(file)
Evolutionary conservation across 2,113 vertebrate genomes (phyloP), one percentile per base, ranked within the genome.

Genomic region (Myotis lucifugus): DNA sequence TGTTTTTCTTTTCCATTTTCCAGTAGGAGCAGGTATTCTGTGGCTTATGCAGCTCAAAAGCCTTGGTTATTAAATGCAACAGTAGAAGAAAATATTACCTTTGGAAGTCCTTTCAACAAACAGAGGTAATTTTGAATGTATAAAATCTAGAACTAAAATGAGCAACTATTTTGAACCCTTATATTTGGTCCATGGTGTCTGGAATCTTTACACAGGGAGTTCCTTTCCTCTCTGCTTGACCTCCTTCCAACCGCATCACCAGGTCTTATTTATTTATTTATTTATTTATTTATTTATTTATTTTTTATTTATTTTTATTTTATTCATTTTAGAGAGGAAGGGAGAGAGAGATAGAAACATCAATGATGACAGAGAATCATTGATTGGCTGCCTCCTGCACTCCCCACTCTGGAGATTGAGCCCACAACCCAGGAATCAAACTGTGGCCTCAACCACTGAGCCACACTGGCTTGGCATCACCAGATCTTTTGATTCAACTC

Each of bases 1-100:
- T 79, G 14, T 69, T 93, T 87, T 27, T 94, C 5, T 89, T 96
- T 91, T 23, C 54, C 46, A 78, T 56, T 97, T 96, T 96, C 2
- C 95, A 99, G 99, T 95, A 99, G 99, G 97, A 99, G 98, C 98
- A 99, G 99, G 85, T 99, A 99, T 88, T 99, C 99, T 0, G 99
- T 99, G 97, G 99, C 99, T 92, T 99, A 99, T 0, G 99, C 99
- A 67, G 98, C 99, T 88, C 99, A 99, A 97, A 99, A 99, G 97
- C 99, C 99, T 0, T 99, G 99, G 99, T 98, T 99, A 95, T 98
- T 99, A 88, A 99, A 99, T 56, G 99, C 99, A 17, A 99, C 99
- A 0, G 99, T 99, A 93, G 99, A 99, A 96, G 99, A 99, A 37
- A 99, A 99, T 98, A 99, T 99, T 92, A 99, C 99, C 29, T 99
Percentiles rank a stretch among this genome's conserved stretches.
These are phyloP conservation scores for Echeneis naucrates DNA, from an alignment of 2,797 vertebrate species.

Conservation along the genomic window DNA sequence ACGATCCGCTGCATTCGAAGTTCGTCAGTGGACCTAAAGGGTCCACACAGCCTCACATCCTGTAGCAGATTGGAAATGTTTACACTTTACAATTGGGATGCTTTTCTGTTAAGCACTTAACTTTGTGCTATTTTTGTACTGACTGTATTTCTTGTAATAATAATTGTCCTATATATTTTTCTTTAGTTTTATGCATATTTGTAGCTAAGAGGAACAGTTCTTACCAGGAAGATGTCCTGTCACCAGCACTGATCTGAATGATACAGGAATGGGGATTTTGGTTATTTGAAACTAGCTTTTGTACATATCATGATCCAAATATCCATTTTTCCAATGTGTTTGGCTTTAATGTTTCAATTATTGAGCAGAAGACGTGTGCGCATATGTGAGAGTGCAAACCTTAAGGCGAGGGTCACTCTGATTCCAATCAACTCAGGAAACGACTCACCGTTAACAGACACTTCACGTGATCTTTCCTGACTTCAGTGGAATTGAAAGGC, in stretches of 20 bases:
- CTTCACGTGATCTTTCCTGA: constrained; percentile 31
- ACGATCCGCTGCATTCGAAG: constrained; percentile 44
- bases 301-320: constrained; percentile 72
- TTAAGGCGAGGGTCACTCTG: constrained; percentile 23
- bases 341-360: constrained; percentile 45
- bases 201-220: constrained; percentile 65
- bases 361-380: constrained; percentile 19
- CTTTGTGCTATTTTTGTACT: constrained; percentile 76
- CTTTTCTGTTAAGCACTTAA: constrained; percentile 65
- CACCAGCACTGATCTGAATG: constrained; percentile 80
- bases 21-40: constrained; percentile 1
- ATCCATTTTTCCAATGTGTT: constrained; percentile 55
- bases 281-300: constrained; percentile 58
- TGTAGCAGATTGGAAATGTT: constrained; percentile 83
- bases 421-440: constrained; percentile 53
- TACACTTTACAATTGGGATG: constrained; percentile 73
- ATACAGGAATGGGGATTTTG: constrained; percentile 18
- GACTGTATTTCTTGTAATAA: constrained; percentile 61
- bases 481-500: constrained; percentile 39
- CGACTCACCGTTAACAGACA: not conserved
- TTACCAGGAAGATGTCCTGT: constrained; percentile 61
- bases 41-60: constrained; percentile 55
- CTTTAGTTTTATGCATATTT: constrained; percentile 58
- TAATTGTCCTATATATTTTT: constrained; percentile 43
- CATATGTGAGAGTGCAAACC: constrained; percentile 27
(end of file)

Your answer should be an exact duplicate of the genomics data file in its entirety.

Evolutionary conservation across 2,113 vertebrate genomes (phyloP), one percentile per base, ranked within the genome.

Genomic region (Myotis lucifugus): DNA sequence TGTTTTTCTTTTCCATTTTCCAGTAGGAGCAGGTATTCTGTGGCTTATGCAGCTCAAAAGCCTTGGTTATTAAATGCAACAGTAGAAGAAAATATTACCTTTGGAAGTCCTTTCAACAAACAGAGGTAATTTTGAATGTATAAAATCTAGAACTAAAATGAGCAACTATTTTGAACCCTTATATTTGGTCCATGGTGTCTGGAATCTTTACACAGGGAGTTCCTTTCCTCTCTGCTTGACCTCCTTCCAACCGCATCACCAGGTCTTATTTATTTATTTATTTATTTATTTATTTATTTATTTTTTATTTATTTTTATTTTATTCATTTTAGAGAGGAAGGGAGAGAGAGATAGAAACATCAATGATGACAGAGAATCATTGATTGGCTGCCTCCTGCACTCCCCACTCTGGAGATTGAGCCCACAACCCAGGAATCAAACTGTGGCCTCAACCACTGAGCCACACTGGCTTGGCATCACCAGATCTTTTGATTCAACTC

Each of bases 1-100:
- T 79, G 14, T 69, T 93, T 87, T 27, T 94, C 5, T 89, T 96
- T 91, T 23, C 54, C 46, A 78, T 56, T 97, T 96, T 96, C 2
- C 95, A 99, G 99, T 95, A 99, G 99, G 97, A 99, G 98, C 98
- A 99, G 99, G 85, T 99, A 99, T 88, T 99, C 99, T 0, G 99
- T 99, G 97, G 99, C 99, T 92, T 99, A 99, T 0, G 99, C 99
- A 67, G 98, C 99, T 88, C 99, A 99, A 97, A 99, A 99, G 97
- C 99, C 99, T 0, T 99, G 99, G 99, T 98, T 99, A 95, T 98
- T 99, A 88, A 99, A 99, T 56, G 99, C 99, A 17, A 99, C 99
- A 0, G 99, T 99, A 93, G 99, A 99, A 96, G 99, A 99, A 37
- A 99, A 99, T 98, A 99, T 99, T 92, A 99, C 99, C 29, T 99
Percentiles rank a stretch among this genome's conserved stretches.
These are phyloP conservation scores for Echeneis naucrates DNA, from an alignment of 2,797 vertebrate species.

Conservation along the genomic window DNA sequence ACGATCCGCTGCATTCGAAGTTCGTCAGTGGACCTAAAGGGTCCACACAGCCTCACATCCTGTAGCAGATTGGAAATGTTTACACTTTACAATTGGGATGCTTTTCTGTTAAGCACTTAACTTTGTGCTATTTTTGTACTGACTGTATTTCTTGTAATAATAATTGTCCTATATATTTTTCTTTAGTTTTATGCATATTTGTAGCTAAGAGGAACAGTTCTTACCAGGAAGATGTCCTGTCACCAGCACTGATCTGAATGATACAGGAATGGGGATTTTGGTTATTTGAAACTAGCTTTTGTACATATCATGATCCAAATATCCATTTTTCCAATGTGTTTGGCTTTAATGTTTCAATTATTGAGCAGAAGACGTGTGCGCATATGTGAGAGTGCAAACCTTAAGGCGAGGGTCACTCTGATTCCAATCAACTCAGGAAACGACTCACCGTTAACAGACACTTCACGTGATCTTTCCTGACTTCAGTGGAATTGAAAGGC, in stretches of 20 bases:
- CTTCACGTGATCTTTCCTGA: constrained; percentile 31
- ACGATCCGCTGCATTCGAAG: constrained; percentile 44
- bases 301-320: constrained; percentile 72
- TTAAGGCGAGGGTCACTCTG: constrained; percentile 23
- bases 341-360: constrained; percentile 45
- bases 201-220: constrained; percentile 65
- bases 361-380: constrained; percentile 19
- CTTTGTGCTATTTTTGTACT: constrained; percentile 76
- CTTTTCTGTTAAGCACTTAA: constrained; percentile 65
- CACCAGCACTGATCTGAATG: constrained; percentile 80
- bases 21-40: constrained; percentile 1
- ATCCATTTTTCCAATGTGTT: constrained; percentile 55
- bases 281-300: constrained; percentile 58
- TGTAGCAGATTGGAAATGTT: constrained; percentile 83
- bases 421-440: constrained; percentile 53
- TACACTTTACAATTGGGATG: constrained; percentile 73
- ATACAGGAATGGGGATTTTG: constrained; percentile 18
- GACTGTATTTCTTGTAATAA: constrained; percentile 61
- bases 481-500: constrained; percentile 39
- CGACTCACCGTTAACAGACA: not conserved
- TTACCAGGAAGATGTCCTGT: constrained; percentile 61
- bases 41-60: constrained; percentile 55
- CTTTAGTTTTATGCATATTT: constrained; percentile 58
- TAATTGTCCTATATATTTTT: constrained; percentile 43
- CATATGTGAGAGTGCAAACC: constrained; percentile 27